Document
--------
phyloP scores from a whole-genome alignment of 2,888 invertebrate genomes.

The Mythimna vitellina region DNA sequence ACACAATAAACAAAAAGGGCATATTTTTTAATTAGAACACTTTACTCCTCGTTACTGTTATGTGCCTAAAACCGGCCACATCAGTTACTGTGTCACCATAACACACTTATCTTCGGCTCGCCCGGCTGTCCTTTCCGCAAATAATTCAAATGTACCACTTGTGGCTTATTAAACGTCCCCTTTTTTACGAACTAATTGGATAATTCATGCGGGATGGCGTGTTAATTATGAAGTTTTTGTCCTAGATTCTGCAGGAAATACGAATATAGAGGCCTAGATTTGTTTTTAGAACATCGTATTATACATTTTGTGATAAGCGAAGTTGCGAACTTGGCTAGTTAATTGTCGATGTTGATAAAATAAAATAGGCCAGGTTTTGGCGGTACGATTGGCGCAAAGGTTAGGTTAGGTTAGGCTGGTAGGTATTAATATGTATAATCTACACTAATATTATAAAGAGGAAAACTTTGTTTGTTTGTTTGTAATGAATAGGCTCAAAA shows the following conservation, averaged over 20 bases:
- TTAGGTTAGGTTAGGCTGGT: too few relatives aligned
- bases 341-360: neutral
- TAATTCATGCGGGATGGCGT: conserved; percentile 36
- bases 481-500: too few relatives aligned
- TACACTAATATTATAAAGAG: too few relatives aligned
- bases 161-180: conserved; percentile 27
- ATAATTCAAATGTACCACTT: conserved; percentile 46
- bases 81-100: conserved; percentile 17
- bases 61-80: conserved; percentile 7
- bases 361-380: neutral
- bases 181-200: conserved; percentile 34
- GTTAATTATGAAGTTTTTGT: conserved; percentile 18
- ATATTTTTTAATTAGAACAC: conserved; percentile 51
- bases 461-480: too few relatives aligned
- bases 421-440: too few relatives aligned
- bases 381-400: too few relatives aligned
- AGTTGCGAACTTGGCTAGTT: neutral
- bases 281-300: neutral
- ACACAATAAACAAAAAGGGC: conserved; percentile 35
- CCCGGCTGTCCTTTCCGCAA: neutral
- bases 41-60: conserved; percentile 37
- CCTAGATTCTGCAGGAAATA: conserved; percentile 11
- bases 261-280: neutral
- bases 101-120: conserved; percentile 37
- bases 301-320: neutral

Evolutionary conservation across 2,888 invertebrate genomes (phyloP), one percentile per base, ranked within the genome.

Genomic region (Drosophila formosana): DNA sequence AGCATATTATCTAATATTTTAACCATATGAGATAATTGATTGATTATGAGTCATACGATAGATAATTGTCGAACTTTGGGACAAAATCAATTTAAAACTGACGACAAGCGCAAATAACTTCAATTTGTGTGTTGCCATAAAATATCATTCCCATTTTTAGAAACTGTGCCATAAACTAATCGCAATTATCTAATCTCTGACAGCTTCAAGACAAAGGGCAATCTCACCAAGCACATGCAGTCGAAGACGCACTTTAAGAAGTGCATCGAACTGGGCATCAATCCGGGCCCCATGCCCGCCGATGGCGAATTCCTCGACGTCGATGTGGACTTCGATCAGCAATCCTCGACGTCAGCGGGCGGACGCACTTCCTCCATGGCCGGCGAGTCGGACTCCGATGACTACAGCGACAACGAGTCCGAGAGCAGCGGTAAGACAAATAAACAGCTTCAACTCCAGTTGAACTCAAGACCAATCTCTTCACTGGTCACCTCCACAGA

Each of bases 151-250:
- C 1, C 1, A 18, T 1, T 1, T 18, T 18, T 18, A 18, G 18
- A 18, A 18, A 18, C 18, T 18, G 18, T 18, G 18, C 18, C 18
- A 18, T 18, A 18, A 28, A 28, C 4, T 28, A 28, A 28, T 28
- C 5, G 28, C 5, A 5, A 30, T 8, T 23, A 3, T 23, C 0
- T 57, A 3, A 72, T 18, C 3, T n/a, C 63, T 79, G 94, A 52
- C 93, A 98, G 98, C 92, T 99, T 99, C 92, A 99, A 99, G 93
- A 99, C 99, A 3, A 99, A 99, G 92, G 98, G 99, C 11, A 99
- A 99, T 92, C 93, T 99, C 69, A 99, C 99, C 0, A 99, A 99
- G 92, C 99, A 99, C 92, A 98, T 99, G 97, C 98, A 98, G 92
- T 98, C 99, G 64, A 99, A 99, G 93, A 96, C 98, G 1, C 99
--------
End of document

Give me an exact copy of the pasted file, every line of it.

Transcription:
phyloP scores from a whole-genome alignment of 2,888 invertebrate genomes.

The Mythimna vitellina region DNA sequence ACACAATAAACAAAAAGGGCATATTTTTTAATTAGAACACTTTACTCCTCGTTACTGTTATGTGCCTAAAACCGGCCACATCAGTTACTGTGTCACCATAACACACTTATCTTCGGCTCGCCCGGCTGTCCTTTCCGCAAATAATTCAAATGTACCACTTGTGGCTTATTAAACGTCCCCTTTTTTACGAACTAATTGGATAATTCATGCGGGATGGCGTGTTAATTATGAAGTTTTTGTCCTAGATTCTGCAGGAAATACGAATATAGAGGCCTAGATTTGTTTTTAGAACATCGTATTATACATTTTGTGATAAGCGAAGTTGCGAACTTGGCTAGTTAATTGTCGATGTTGATAAAATAAAATAGGCCAGGTTTTGGCGGTACGATTGGCGCAAAGGTTAGGTTAGGTTAGGCTGGTAGGTATTAATATGTATAATCTACACTAATATTATAAAGAGGAAAACTTTGTTTGTTTGTTTGTAATGAATAGGCTCAAAA shows the following conservation, averaged over 20 bases:
- TTAGGTTAGGTTAGGCTGGT: too few relatives aligned
- bases 341-360: neutral
- TAATTCATGCGGGATGGCGT: conserved; percentile 36
- bases 481-500: too few relatives aligned
- TACACTAATATTATAAAGAG: too few relatives aligned
- bases 161-180: conserved; percentile 27
- ATAATTCAAATGTACCACTT: conserved; percentile 46
- bases 81-100: conserved; percentile 17
- bases 61-80: conserved; percentile 7
- bases 361-380: neutral
- bases 181-200: conserved; percentile 34
- GTTAATTATGAAGTTTTTGT: conserved; percentile 18
- ATATTTTTTAATTAGAACAC: conserved; percentile 51
- bases 461-480: too few relatives aligned
- bases 421-440: too few relatives aligned
- bases 381-400: too few relatives aligned
- AGTTGCGAACTTGGCTAGTT: neutral
- bases 281-300: neutral
- ACACAATAAACAAAAAGGGC: conserved; percentile 35
- CCCGGCTGTCCTTTCCGCAA: neutral
- bases 41-60: conserved; percentile 37
- CCTAGATTCTGCAGGAAATA: conserved; percentile 11
- bases 261-280: neutral
- bases 101-120: conserved; percentile 37
- bases 301-320: neutral

Evolutionary conservation across 2,888 invertebrate genomes (phyloP), one percentile per base, ranked within the genome.

Genomic region (Drosophila formosana): DNA sequence AGCATATTATCTAATATTTTAACCATATGAGATAATTGATTGATTATGAGTCATACGATAGATAATTGTCGAACTTTGGGACAAAATCAATTTAAAACTGACGACAAGCGCAAATAACTTCAATTTGTGTGTTGCCATAAAATATCATTCCCATTTTTAGAAACTGTGCCATAAACTAATCGCAATTATCTAATCTCTGACAGCTTCAAGACAAAGGGCAATCTCACCAAGCACATGCAGTCGAAGACGCACTTTAAGAAGTGCATCGAACTGGGCATCAATCCGGGCCCCATGCCCGCCGATGGCGAATTCCTCGACGTCGATGTGGACTTCGATCAGCAATCCTCGACGTCAGCGGGCGGACGCACTTCCTCCATGGCCGGCGAGTCGGACTCCGATGACTACAGCGACAACGAGTCCGAGAGCAGCGGTAAGACAAATAAACAGCTTCAACTCCAGTTGAACTCAAGACCAATCTCTTCACTGGTCACCTCCACAGA

Each of bases 151-250:
- C 1, C 1, A 18, T 1, T 1, T 18, T 18, T 18, A 18, G 18
- A 18, A 18, A 18, C 18, T 18, G 18, T 18, G 18, C 18, C 18
- A 18, T 18, A 18, A 28, A 28, C 4, T 28, A 28, A 28, T 28
- C 5, G 28, C 5, A 5, A 30, T 8, T 23, A 3, T 23, C 0
- T 57, A 3, A 72, T 18, C 3, T n/a, C 63, T 79, G 94, A 52
- C 93, A 98, G 98, C 92, T 99, T 99, C 92, A 99, A 99, G 93
- A 99, C 99, A 3, A 99, A 99, G 92, G 98, G 99, C 11, A 99
- A 99, T 92, C 93, T 99, C 69, A 99, C 99, C 0, A 99, A 99
- G 92, C 99, A 99, C 92, A 98, T 99, G 97, C 98, A 98, G 92
- T 98, C 99, G 64, A 99, A 99, G 93, A 96, C 98, G 1, C 99